Before

After

Local Share

4,500

6,000

State Share

2,466

966

Foundation Allowance

6,966

6,966

Pupils

2,000

1,500

Local Operating Revenue

9,000,000

9,000,000

School District State Share

4,932,000

1,449,000

Conversion School State Share

3,483,000

(500 x $7,110)

Total State Share

4,932,000

4,932,000

Difference

0

However, there are possible situations where, after the conversion, the combined state foundation allowance costs for the traditional school district and the conversion school could be less than the state's costs before the conversion, meaning the state would realize some savings. In the case below, the district's foundation allowance is $7,600, whereas the foundation allowance of the conversion school is $7,110.

Before

After

Local Share

4,500

6,000

State Share

3,100

1,600

Foundation Allowance

7,600

7,600

Pupils

2,000

1,500

Local Operating Revenue

9,000,000

9,000,000

School District State Share

6,200,000

2,400,000

Conversion School State Share

3,555,000

(500 x $7,110)

Total State Share

6,200,000

5,955,000

Difference

(245,000)

Conversely, there are possible situations where, after the conversion, the combined state foundation allowance costs for the traditional school district and the conversion school could be greater than the state's costs before the conversion, meaning state School Aid expenditures would increase.

In the case below, the district's foundation allowance is $7,600, whereas the foundation allowance of the conversion school is $7,110, although the local funds account for a larger share of the district's foundation allowance.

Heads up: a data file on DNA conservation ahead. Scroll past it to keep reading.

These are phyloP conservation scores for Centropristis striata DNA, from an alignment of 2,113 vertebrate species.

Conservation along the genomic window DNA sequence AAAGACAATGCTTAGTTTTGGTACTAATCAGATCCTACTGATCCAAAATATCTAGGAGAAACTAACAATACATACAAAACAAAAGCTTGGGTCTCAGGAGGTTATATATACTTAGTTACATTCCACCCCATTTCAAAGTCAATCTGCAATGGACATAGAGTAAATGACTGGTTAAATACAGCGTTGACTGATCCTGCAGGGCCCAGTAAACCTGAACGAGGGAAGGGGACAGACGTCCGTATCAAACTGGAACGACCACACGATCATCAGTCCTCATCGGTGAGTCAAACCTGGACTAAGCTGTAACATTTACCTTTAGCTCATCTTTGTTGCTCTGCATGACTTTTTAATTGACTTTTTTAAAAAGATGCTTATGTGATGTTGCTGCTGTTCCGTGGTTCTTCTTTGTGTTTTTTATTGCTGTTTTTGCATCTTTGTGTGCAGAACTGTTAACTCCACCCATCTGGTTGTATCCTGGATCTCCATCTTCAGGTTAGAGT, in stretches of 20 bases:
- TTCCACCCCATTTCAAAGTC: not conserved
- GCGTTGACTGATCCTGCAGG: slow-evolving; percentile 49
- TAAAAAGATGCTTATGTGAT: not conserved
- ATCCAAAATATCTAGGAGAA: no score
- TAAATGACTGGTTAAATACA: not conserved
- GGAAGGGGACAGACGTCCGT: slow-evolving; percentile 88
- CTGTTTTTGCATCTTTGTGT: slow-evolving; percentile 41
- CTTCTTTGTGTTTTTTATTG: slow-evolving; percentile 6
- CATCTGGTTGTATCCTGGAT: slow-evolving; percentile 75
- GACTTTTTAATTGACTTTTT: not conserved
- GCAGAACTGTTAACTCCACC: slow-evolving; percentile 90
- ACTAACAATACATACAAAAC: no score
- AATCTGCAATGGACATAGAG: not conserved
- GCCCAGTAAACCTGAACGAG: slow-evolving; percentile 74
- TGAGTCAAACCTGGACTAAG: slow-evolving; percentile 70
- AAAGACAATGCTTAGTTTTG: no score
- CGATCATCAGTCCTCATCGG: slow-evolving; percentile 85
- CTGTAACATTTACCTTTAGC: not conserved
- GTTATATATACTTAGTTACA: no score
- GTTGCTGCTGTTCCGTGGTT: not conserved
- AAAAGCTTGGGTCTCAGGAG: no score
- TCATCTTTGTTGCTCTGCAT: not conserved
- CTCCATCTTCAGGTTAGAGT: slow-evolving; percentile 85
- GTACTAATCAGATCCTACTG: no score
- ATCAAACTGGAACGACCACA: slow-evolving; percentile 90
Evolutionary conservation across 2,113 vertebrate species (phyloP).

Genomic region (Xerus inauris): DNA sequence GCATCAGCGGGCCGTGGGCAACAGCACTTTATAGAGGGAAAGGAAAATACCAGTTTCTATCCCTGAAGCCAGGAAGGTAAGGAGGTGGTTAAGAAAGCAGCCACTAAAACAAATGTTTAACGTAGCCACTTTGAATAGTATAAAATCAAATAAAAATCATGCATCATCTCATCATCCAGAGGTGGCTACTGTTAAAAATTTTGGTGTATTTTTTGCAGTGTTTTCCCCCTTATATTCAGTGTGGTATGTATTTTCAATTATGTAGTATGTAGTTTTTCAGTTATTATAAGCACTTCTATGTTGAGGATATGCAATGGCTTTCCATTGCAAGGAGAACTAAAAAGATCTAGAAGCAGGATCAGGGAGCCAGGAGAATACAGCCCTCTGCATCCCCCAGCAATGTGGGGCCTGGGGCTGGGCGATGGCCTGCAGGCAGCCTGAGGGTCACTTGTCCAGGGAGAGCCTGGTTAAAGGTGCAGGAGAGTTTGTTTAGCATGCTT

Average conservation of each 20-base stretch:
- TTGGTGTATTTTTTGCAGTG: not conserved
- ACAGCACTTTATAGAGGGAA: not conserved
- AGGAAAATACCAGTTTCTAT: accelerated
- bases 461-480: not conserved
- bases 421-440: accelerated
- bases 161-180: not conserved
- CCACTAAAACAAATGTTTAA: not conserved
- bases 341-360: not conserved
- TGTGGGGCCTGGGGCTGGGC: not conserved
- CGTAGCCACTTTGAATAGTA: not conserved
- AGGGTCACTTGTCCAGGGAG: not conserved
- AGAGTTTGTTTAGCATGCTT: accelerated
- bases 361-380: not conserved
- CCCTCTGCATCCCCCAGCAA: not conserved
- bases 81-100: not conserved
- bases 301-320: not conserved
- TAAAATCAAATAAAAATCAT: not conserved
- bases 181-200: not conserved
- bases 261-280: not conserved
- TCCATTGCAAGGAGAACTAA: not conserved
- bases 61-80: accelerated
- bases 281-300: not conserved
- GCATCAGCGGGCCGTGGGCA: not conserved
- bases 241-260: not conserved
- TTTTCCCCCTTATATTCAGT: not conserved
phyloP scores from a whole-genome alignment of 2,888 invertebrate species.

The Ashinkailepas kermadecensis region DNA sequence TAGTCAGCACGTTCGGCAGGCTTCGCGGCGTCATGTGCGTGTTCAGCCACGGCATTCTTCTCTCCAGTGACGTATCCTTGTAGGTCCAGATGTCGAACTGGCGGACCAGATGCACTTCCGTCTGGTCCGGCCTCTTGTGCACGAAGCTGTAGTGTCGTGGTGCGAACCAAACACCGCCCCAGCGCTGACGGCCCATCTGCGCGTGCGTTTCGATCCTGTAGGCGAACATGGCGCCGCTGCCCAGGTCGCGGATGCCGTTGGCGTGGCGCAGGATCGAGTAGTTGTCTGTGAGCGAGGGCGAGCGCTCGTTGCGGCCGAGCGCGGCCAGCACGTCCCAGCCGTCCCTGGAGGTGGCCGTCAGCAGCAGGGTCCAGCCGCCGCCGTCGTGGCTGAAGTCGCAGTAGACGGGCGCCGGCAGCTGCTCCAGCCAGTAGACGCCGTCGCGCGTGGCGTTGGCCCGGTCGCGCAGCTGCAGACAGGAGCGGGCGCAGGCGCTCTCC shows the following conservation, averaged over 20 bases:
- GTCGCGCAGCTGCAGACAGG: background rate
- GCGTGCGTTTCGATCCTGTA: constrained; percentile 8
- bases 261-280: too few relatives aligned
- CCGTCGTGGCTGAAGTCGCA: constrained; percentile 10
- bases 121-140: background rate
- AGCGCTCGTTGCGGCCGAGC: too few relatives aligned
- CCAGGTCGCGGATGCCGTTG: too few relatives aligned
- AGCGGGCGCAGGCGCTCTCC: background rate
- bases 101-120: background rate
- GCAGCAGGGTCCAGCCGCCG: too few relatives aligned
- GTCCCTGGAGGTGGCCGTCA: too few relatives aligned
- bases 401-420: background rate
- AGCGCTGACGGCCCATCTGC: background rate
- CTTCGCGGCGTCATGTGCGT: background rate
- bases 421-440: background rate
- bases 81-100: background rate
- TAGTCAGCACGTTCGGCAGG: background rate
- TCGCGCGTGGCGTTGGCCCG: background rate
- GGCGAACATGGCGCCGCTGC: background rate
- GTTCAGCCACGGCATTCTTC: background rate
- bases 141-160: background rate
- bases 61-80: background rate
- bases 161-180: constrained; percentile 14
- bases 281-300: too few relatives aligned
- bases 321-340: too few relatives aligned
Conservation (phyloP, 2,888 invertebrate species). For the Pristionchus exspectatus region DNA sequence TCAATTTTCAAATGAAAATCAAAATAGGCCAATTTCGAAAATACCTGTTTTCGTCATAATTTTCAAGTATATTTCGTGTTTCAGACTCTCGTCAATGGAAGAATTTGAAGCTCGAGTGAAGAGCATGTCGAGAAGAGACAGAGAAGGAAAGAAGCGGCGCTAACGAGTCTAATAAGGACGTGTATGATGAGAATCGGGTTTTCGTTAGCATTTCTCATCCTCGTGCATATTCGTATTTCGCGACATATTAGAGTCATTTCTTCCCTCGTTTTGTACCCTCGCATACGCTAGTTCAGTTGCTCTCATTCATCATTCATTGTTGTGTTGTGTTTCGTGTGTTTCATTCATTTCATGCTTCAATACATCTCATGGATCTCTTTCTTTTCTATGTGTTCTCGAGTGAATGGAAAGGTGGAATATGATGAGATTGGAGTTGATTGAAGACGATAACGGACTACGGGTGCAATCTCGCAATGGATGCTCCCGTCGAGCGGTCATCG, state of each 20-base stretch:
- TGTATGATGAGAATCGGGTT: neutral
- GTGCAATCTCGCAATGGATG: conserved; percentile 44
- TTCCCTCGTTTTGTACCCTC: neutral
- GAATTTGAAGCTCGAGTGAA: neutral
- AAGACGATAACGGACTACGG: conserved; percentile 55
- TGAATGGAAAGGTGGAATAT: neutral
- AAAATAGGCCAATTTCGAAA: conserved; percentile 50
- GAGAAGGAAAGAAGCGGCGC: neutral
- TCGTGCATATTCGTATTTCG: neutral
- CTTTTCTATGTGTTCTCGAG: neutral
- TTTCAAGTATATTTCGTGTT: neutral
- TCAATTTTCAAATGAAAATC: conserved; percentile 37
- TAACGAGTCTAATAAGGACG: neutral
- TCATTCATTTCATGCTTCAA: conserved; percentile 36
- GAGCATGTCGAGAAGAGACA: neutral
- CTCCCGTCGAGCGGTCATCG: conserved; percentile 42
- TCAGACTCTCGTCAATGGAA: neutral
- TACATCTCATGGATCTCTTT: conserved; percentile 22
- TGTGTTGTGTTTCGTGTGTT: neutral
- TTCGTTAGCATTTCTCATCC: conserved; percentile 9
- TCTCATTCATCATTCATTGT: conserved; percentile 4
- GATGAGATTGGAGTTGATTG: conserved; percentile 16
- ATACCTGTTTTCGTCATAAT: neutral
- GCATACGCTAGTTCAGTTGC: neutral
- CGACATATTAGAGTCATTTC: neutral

In this example, following the conversion, the district's local operating revenue per pupil (i.e. its local share) exceeds its foundation allowance. The district is permitted to retain the amount it generates through its school operating mills above its foundation allowance. However, the state then is required to pay for the entire foundation allowance of the conversion school.

In this example, the state would pay more than $3.2 million than it otherwise would were it not for the conversion.

Before

After

Local Share

7,400

9,867

State Share

200

0

Foundation Allowance

7,600

7,600

Pupils

2,000

1,500

Local Operating Revenue

14,800,000

14,800,000

School District State Share

400,000

0

Conversion School State Share

3,555,000

(500 x $7,110)

Total State Share

400,000

3,555,000

Difference

3,155,000

Over time, there could also be instances where all of a district's schools are individually converted to "conversion schools," in which case the district would continue levying its local 18 school operating mills, while the state pays 100% of the foundation allowance for the conversion schools. This would be similar to the current structure of the Highland Park and Muskegon Heights school districts, where all of the schools in the districts have been converted to charter schools. Those districts continue to levy their operating millage, and receive a full foundation allowance from the state with state funds.

Local Impact: The bill would have varying impacts on local school districts. As a traditional school district "loses" a school building to a conversion school, the school district would generally see a reduction in revenue from its per-pupil foundation allowance. The revenue loss would be mitigated partially, or entirely, if the district were to become the authorizing body for the new conversion school. There are possible situations where the district, if it authorizes a conversion school, could potentially see an increase in state and local funding, as in the third example above, beyond what it would have received had the conversion not taken place. Ultimately, it depends on whether the district is one of the persistently lowest achieving - "priority" - schools and on its unique local finance characteristics.